This was advertised somewhat in the vein of “The Sixth Sense” upon its release, and never quite got enough love then. Now it’s appreciated as a pretty great deconstruction of superheroes, comic books, and the idea of mythology. It’s way ahead of its time and pretty much foresaw the comic book movie boom that was only a few years away. M. Night has a real fascination with the concept of morality and superheroes, and he breaks it down very well with what is such an intriguing and emotional origin tale of hope and pure evil. It’s a top notch production.

The Village (2004)
“The Village” was very misunderstood when it was initially released. It was deceptively marketed as a creature film, but it ended up being so much more than that. I originally went to see this in theaters and left very satisfied if only because of the social commentary. “The Village” ultimately revolves around a closed off civilization where its government creates a monster to keep its citizens in line. The film arrived during a time where the government and the presidency were inventing menaces outside of America to keep us in line. It’s a perfectly relevant statement about xenophobia, the inevitability of human nature, and the alleged “war on terror.”

The Visit (2015)
Popularly considered M. Night Shyamalan’s comeback to genre cinema, “The Visit” is a fantastic and simple horror gem that utilizes the found footage genre perfectly. The narrative builds in to an explosive finale very well with a lot of suspense, and plot elements thrown out to the audience that lead to a bigger reveal. As is usual with M. Night, “The Visit” packs a gut punch of a surprise twist, all preceded by some excellent moments of pure terror. Plus M. Night never tires of playing around with audience delivering some uncomfortable tension and pure shocks with the found footage platform.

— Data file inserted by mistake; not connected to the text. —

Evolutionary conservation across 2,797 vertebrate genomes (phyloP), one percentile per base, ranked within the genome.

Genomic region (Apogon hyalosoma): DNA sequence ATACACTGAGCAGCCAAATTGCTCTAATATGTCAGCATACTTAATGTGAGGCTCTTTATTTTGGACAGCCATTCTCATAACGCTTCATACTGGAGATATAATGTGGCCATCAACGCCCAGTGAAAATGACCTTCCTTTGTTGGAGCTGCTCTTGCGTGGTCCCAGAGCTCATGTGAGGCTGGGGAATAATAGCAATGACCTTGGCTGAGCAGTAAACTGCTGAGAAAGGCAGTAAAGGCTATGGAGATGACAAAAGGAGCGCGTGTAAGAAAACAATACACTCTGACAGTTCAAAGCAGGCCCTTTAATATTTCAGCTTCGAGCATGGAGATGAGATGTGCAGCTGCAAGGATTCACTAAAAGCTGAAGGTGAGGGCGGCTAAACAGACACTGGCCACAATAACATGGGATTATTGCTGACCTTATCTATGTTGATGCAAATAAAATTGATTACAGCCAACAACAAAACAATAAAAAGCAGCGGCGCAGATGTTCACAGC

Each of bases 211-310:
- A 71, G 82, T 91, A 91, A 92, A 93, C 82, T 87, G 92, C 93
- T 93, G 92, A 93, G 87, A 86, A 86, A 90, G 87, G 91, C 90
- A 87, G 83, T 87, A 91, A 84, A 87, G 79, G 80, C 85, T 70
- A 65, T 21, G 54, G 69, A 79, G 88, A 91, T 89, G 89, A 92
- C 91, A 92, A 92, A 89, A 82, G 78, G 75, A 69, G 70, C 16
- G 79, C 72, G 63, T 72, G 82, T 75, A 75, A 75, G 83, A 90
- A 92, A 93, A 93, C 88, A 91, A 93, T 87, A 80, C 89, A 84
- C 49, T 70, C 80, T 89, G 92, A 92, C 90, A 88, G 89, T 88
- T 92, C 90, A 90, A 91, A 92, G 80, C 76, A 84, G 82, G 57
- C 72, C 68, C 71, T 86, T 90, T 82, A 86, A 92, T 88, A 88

Split (2016)
This is a massive M. Night film, one that is complimented by the immense performances by James McAvoy and Anya Taylor Joy. “Split” deals with a lot of themes about unresolved childhood demons, and personal demons, as well as mental illness; the latter of which manifests in to an actual monster before our very eyes. McAvoy is just a scene stealer here as Kevin, an unhinged individual wrestling with 23 different personalities. The task of portraying 23 different personas would be tough for other actors, but McAvoy is up to the task and does a bang up job here. Plus the stinger in the end of the film is an absolutely dynamite epilogue.

Signs (2002)
One of M. Night’s more religious based films, “Signs” is very much about fate, and belief in fate that gets a jaded reverend through a battle with extraterrestrials. No matter how many times I’ve seen “Signs” I consistently am enamored with the themes of destiny and the idea that sometimes things can happen for a good reason. Mel Gibson is the icing on the cake of a collectively great cast, including Joaquin Phoenix as protective uncle Merril. This is still a remarkable alien invasion picture filled with an emotional core, and some truly horrific moments of terror that are still some of the best shocks to in contemporary filmmaking. Plus, I absolutely love the score.

The Sixth Sense (1999)
This is M. Night’s magnum opus, his masterpiece that stormed the box office and pop culture in 1999. “The Sixth Sense” is masterful storytelling, and a movie packed with scares, heart, and pure sadness from beginning to end. Bruce Willis is powerful in his performance as Malcolm, a child psychiatrist who helps young child Cole come to terms with the fact that he can speak to the dead. Unfortunately the dead have a lot to say and he inevitably has to learn to live with his abilities. The film is absolutely engaging, heartfelt, occasionally creepy, and packs a hell of a surprise ending. The first time I ever saw this, I was absolutely breathless with the surprise climax. Once you put all the pieces together, you’ll have a hard time getting over it.